updated 12/4/2007 11:34:49 AM ET 2007-12-04T16:34:49

Guests: Artur Davis, Bob Franken, Jonathan Martin, Hugh Hewitt

TUCKER CARLSON, HOST:  There is fresh evidence tonight that Hillary Clinton‘s nomination is not inevitable—surprise, surprise.  She may not win after all and no one was more surprised by that than the Hillary Clinton‘s campaign which is lashing out even as it falls on the polls. 

Welcome to the show. 

The new Des Moines Register poll would likely Iowa caucus goers shows Barack Obama at the top of the field and ahead of Hillary Clinton.  The margin now, 28 to 25 percent.  The numbers representing swing of 10 points in Obama‘s favor since the last register poll in October.  At that point he trailed Mrs. Clinton by seven points. 

And the surge in Obama‘s support appears to come largely from - surprise, surprise again—women.  Women preferred Clinton by a 13-point margin in October.  But now they prefer Obama by five points. 

The Clinton‘s campaign‘s response to this shift?  Attack Obama, of course.  Today Clinton went after Obama as indecisive and cited his absence on the Kyl-Lieberman vote on Iran and seven present votes he cast on issues related to abortion.  All this followed a Clinton campaign press release that cited Obama‘s grammar school teachers to make the point that, contrary to his claims, he has in fact always wanted to be president.  That‘s right.  His grammar school teachers. 

Will Hillary Clinton‘s sharpened attack undermine Barack Obama?  Or, do they make her seem hostile and unlikable? 

In a moment, we‘ll get the Obama campaign‘s side of that. 

Also today, Republican hopeful Mitt Romney announced that he will address his Mormon faith and the role of religion in politics in a speech he‘s giving this Thursday in Texas.  That comes as Romney‘s Iowa standing shows erosion especially relative to that of Mike Huckabee, the former Baptist minister. 

There are risks associated with Romney‘s speech and Hugh Hewitt, who has written a voter‘s guide to Mitt Romney, joins us later and talk about them. 

We have that and much more.  But we begin with the contest between Barack Obama and Hillary Clinton and the Clinton campaign‘s new highly aggressive stance. 

Joining me now is Obama supporter and Democratic congressman from Alabama, Artur Davis. 

Congressman, thanks for coming on. 

REP. ARTUR DAVIS (D-AL), OBAMA SUPPORTER:  Tucker, thanks for having me.

CARLSON:  Here‘s the moment where you knew this was getting hostile.  Hillary Clinton asked the other day by a reporter: do you think Barack Obama has character problems?  Her answer - and I‘m reading it verbatim—

“It‘s beginning to look a lot like that, it really is—where we can‘t get a straight answer on health care, where someone runs on ethics and is not taking money from certain people, and is found out to have at least skirted if not violated FEC rules, and used lobbyists and PAC money to do so, et cetera.  It‘s beginning to look a lot like he has character problem,” says Hillary Clinton.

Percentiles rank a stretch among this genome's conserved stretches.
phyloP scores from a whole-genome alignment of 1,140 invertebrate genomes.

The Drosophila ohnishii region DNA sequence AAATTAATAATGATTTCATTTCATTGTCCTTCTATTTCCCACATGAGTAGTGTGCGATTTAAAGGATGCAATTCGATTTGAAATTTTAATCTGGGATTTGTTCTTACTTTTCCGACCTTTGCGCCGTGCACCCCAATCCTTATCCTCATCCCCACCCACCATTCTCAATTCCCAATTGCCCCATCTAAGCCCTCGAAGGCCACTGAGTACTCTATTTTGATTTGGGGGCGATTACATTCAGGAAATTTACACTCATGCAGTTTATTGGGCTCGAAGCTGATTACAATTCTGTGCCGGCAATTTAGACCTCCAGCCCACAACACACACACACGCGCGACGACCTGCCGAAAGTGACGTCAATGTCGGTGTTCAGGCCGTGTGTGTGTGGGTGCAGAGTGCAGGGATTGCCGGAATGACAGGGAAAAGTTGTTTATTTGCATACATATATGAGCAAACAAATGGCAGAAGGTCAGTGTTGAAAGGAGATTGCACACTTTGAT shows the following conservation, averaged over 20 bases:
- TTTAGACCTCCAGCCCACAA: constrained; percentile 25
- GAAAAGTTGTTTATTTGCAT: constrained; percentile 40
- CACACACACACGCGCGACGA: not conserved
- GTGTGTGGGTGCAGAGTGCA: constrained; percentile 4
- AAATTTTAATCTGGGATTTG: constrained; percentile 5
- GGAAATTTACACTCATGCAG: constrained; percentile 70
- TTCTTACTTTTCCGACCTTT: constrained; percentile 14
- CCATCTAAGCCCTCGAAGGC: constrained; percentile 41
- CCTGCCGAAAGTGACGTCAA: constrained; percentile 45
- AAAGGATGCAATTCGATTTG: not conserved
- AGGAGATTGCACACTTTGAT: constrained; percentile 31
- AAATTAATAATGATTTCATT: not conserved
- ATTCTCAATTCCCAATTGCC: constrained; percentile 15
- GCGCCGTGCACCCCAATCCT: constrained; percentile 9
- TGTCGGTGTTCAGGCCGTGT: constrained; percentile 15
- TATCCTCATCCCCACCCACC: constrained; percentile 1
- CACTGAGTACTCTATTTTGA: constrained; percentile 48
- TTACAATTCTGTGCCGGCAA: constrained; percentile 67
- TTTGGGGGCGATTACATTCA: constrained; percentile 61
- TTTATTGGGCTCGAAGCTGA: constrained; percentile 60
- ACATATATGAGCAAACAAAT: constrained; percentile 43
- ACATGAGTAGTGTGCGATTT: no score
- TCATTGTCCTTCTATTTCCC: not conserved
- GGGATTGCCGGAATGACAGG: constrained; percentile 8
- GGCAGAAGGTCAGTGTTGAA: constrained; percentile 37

What does that tell you about her character, Congressman? 

DAVIS:  Well, Tucker, it‘s beginning to look a lot like Barack Obama is now the frontrunner in Iowa and he‘s closing in on this race nationally.  I‘m disappointed.  As an Obama supporter, but as a Democrat in the tone the Clinton campaign has taken. 

Wolfson on “Face the Nation” yesterday in these comments about, well, the country doesn‘t know a lot about Obama and they‘re going to find it out.  Senator Clinton made a reference to the Republican playbook and to innuendo based attacks that come out of the Republican playbook several weeks ago in the debate in Las Vegas. 

I think the Clinton campaign appears to be doing the exact same thing that she denounced.  It‘s obvious what‘s going on.  Voters in Iowa are not buying it.  That‘s why in the latest polls in Iowa the people believe that Senator Clinton is running the most negative campaign of the three. 

CARLSON:  Well, she.

DAVIS:  It‘s unbecoming of someone who‘s been a frontrunner and it‘s going to continue to damage her campaign in the last weeks of his campaign. 

CARLSON:  It‘s all surprising, too, considering there‘s some months ago, Obama, in this poll, only up by three points.  It‘s not like he‘s trouncing her, as she has trounced him in the polls up until now pretty much.  She doesn‘t go after his positions.  She goes after him as a man.  He is a man of bad character.  It‘s an awfully heavy thing to say.  Why now?  Is that an overreaction, you think? 

DAVIS:  This is something that the right wing of the Republican Party has done for a long time, and, frankly, the Clintons ought to recognize it because they‘ve been victimized by it for a lot of the last 20 years.  The right wing-based innuendo-laced attacks that we‘re seeing now, they resemble what the Clinton campaign is trying to do to Senator Obama. 

I don‘t want to spend a lot of time on it, though, because I think, frankly, voters aren‘t paying a lot of attention to it. 

CARLSON:  Have you.

DAVIS:  Barack Obama‘s campaign is moving along.  I‘m sorry? 

CARLSON:  I mean you‘ve been in Washington long enough to have seen the Clinton operation in action.  Surely, you can‘t be too surprised that they‘re savagely attacking a man personally. 

DAVIS:  Well, I‘m never surprised when the second place person takes shots at the first place person. 

CARLSON:  Right. 

DAVIS:  I‘m never surprised when someone who thought her nomination was going to be inevitable, now sees that she‘s scrambling for dear life because here is the reality.  After Iowa, voters are going to reassess this contest all over the country.  Second of all, Barack Obama‘s message always gets traction when people hear him, and when they see him in action and they hear about the fundamental change he promises the Democratic Party.